## Notes of Bernard Maurey’s lecture nr 1

Type and cotype of Banach spaces

1. Plan of course

1. Gaussian random vectors (Kahane, Landau-Shepp-Fernique). Type and cotype.
2. Factorization theorems (Grothendieck).
3. Grothendieck’s inequality, Krivine’s theorem on ${\ell_p^n}$‘s in Banach spaces.
4. ${K}$-convexity (Pisier).
5. Dvoretzky theorem in cotype ${2}$ spaces.

2. Gaussian random vectors

2.1. Elementary properties

Recall that the characteristic function of a standard Gaussian is

$\displaystyle \begin{array}{rcl} \mathop{\mathbb E}(e^{it\cdot X})=e^{-\frac{|t|^2}{2}}. \end{array}$

It follows that any linear combination of independant Gaussian vectors is a Gaussian, its ${L_p}$ norm only depends on ${p}$ and on the variance. So the infinite dimensional Gaussian vector gives rise to a linear isometric embedding of Hilbert space into ${L^p}$. Also, orthogonal Gaussian vectors are independent.

2.2. Bernoulli variables

Khintchin’s theorem is a Bernoulli version of the isometric embedding of Hilbert space.

Theorem 1 (Khintchin) Let ${0. There are constants ${A_p}$ and ${B_p}$ such that, if ${\epsilon_j}$ are independant Bernoulli variables, then for all ${a\in\ell_2 ({\mathbb N})}$,

$\displaystyle \begin{array}{rcl} A_p \sqrt{\sum_{j}a_j^2}\leq (\mathop{\mathbb E}(|\sum_{j}a_j\epsilon_j|^p))^{1/p}\leq B_p \sqrt{\sum_{j}a_j^2}. \end{array}$

Proof: In case ${p=2n}$ is an even integer. Expand

$\displaystyle \begin{array}{rcl} \mathop{\mathbb E}(|\sum_{j}a_j\epsilon_j|^p)&=&\sum_{j_1 ,\ldots,j_n}a_{j_1}\cdots a_{j_n}\mathop{\mathbb E}(\epsilon_{j_1}\cdots \epsilon_{j_n})\\ &=&\sum_{k_1 +\cdots+k_p=2n}a_{j_1}^{2k_1}\cdots a_{j_n}^{2k_p} \end{array}$

Expanding ${(\sum_{j}a_j^2)^n}$ leads to a similar expression, up to binomial coefficients. This leads to an upper bound, with ${B_{2n}\leq\sqrt{2n}}$.

In general, use Laplace transform and inequality ${\mathop{\mathbb E}(e^{s\epsilon})=\cosh(s)\leq e^{s^2 /2}}$. If ${\sum_{j}a_j^2 =1}$, then, for ${S=\sum a_j \epsilon_j}$,

$\displaystyle \begin{array}{rcl} \mathop{\mathbb E}(e^{sS})\leq e^{s^2 /2}. \end{array}$

It follows that

$\displaystyle \begin{array}{rcl} \mathop{\mathbb P}(S\geq t)\leq e^{s^2 /2 -st},\quad \mathop{\mathbb P}(|S|\geq t)\leq 2\,e^{-t^2 /2}, \end{array}$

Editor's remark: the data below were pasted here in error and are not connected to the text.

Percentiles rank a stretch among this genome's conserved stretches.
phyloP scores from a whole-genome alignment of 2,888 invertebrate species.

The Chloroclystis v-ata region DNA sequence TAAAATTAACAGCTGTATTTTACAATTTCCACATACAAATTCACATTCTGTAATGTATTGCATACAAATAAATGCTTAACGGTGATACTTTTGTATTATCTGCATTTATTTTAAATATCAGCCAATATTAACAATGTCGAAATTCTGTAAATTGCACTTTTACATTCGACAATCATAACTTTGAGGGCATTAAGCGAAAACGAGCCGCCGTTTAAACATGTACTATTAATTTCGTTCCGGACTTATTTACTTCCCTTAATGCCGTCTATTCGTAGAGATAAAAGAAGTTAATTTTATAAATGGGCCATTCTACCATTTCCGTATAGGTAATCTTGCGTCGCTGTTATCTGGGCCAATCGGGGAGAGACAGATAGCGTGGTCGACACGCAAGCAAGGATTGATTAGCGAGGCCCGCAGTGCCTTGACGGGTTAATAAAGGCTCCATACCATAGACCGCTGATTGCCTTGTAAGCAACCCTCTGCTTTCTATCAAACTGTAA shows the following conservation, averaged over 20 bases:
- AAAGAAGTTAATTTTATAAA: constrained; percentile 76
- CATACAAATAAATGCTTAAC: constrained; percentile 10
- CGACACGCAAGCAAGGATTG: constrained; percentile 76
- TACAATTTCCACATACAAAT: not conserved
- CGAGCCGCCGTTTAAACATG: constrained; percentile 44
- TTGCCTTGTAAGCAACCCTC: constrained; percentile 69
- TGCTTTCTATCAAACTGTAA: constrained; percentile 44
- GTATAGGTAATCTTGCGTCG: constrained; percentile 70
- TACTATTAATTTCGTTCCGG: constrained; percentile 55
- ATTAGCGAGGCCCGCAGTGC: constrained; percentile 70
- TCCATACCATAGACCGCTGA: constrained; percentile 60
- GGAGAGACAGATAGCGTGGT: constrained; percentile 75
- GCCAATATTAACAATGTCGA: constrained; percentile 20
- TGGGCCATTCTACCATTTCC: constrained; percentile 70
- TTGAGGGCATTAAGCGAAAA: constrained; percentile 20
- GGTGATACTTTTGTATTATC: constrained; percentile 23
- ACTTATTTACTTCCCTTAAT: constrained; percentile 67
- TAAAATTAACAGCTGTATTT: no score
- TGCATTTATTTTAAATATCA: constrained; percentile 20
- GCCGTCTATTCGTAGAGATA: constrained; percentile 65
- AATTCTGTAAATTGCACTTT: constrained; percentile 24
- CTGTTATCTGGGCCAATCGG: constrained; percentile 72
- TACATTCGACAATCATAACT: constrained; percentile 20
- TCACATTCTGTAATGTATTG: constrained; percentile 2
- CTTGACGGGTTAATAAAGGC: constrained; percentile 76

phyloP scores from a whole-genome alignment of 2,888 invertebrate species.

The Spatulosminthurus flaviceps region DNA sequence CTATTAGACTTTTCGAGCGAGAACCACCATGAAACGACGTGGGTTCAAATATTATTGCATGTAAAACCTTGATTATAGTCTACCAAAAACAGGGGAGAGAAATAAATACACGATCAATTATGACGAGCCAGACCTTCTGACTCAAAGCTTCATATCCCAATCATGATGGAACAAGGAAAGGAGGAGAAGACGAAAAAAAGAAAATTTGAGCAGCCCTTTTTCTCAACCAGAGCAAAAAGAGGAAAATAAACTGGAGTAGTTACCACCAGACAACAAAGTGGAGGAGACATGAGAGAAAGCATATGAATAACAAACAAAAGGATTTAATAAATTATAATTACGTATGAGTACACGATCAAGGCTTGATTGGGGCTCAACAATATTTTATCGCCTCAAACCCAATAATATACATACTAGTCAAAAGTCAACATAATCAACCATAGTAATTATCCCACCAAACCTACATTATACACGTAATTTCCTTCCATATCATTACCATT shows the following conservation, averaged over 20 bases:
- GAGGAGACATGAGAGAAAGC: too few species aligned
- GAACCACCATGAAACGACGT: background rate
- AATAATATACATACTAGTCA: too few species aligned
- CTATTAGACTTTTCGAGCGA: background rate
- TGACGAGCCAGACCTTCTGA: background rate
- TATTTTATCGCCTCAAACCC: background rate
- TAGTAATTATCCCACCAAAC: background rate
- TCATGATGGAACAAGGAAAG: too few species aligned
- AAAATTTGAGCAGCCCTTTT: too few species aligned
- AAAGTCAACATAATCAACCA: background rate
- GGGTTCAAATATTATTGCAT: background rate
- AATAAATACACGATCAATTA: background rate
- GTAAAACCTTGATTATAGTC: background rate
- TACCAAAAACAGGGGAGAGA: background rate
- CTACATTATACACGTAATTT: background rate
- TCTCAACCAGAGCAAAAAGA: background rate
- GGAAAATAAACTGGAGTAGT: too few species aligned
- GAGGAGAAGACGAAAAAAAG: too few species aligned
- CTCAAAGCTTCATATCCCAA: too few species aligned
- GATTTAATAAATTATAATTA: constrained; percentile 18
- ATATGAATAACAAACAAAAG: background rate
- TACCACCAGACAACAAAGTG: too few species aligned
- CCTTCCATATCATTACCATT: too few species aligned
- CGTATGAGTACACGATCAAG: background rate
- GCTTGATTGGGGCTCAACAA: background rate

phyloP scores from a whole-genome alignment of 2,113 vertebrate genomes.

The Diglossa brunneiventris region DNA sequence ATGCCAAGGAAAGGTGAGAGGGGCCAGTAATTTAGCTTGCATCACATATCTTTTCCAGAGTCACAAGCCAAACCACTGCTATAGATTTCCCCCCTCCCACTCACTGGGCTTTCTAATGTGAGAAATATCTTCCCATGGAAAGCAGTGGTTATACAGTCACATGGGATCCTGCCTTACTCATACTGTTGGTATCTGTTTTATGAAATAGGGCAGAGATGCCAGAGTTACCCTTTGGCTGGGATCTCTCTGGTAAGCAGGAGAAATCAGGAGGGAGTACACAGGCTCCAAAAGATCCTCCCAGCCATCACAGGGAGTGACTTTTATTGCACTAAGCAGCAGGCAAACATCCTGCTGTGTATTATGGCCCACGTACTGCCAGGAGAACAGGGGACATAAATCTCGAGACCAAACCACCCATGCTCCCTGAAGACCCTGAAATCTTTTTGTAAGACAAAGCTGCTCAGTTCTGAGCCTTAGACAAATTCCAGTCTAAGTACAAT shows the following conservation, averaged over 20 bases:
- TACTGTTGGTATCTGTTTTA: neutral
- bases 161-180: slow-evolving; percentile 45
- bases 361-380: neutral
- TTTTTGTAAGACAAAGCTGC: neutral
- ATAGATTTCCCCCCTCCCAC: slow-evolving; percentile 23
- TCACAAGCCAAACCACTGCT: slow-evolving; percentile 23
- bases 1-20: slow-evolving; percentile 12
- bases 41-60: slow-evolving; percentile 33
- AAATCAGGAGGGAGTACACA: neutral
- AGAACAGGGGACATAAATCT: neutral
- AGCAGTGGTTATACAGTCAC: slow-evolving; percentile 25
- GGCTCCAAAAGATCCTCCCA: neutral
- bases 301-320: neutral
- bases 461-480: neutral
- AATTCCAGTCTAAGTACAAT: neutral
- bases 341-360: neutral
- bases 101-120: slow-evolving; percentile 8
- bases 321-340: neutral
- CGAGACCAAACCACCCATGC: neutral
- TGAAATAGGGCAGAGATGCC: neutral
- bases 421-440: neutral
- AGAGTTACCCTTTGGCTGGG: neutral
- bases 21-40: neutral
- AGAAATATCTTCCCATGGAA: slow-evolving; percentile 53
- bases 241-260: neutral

and

$\displaystyle \begin{array}{rcl} \mathop{\mathbb E}(|S|^p)\leq \int_{0}^{\infty}2p t^{p-1}e^{-t^2 /2}\,dt. \end{array}$

The lower bound follows from the upper bound and Hölder’s inequality. For instance,

$\displaystyle \begin{array}{rcl} \|a\|_2 =\|S\|_2 \leq \|S\|_1^{1/3}\|S\|_4^{2/3}\leq B_4^{2/3}\|a\|_2^{2/3}\|S\|_1^{1/3} \end{array}$

$\Box$

The sharp constants are known, Haagerup.

2.3. Kahane’s inequalities

Theorem 2 (Kahane) Let ${E}$ be a normed space. There exist constants ${a_p}$, ${b_p}$ such that for every set of vectors ${x_j \in E}$,

$\displaystyle \begin{array}{rcl} a_p \|\sum\epsilon_j x_j\|_2 \leq \|\sum\epsilon_j x_j\|_p \leq b_p \|\sum\epsilon_j x_j\|_2 . \end{array}$

Proof: We use the following fact. Let ${C}$ be a closed convex subset of ${C}$, let ${V}$ be a ${V}$-valued random vector with a symmetric distribution. Then if ${x\notin C}$,

$\displaystyle \begin{array}{rcl} \mathop{\mathbb P}(x+V \notin C)\geq \frac{1}{2}. \end{array}$

This implies that if ${U}$ and ${V}$ are independent and symmetric,

$\displaystyle \begin{array}{rcl} \mathop{\mathbb P}(|U|>t)\leq 2\mathop{\mathbb P}(|U+V|>t). \end{array}$

Introduce the martingale ${M_k=\sum_{j=1}^{k}\epsilon_j x_j}$ and prove a maximal inequality (a bit finer than Doob’s inequality)

$\displaystyle \begin{array}{rcl} \mathop{\mathbb P}(\sup|M_k|>t)\leq 2\mathop{\mathbb P}(|M_n|>t). \end{array}$

For this, introduce the stopping time ${T=\inf\{k\,;\,|M_k|>t\}}$. Note that ${M_T}$ and ${Y=M_n -M_T}$ are independent. Both have symmetric distributions, so ${U+V}$ inequality applies.

Assume that ${\mathop{\mathbb E}(|\sum\epsilon_j x_j|^2)=1}$. The ${U+V}$ principle implies that if ${\mathop{\mathbb P}(|M_n|>4)\leq \frac{1}{16}}$, then all ${x_j}$ have norm ${\leq 2}$. Let ${T=\inf\{k\,;\,|M_k|>4\}}$ and ${Y=M_n -M_T}$. If ${|M_n|>8+t}$, then ${|M_T|>4}$ and ${|Y|>t}$, so

$\displaystyle \begin{array}{rcl} \mathop{\mathbb P}(|M_n|>8+t)&\leq&\mathop{\mathbb P}(|M_T|>4)\mathop{\mathbb P}(|Y|>t)\\ &\leq&2\mathop{\mathbb P}(|M_T|>4)\mathop{\mathbb P}(|Y|>t)\\ &\leq&4\mathop{\mathbb P}(|M_T|>4)\mathop{\mathbb P}(|Y|>t)\\ &\leq&\frac{1}{4}\mathop{\mathbb P}(|M_n|>t). \end{array}$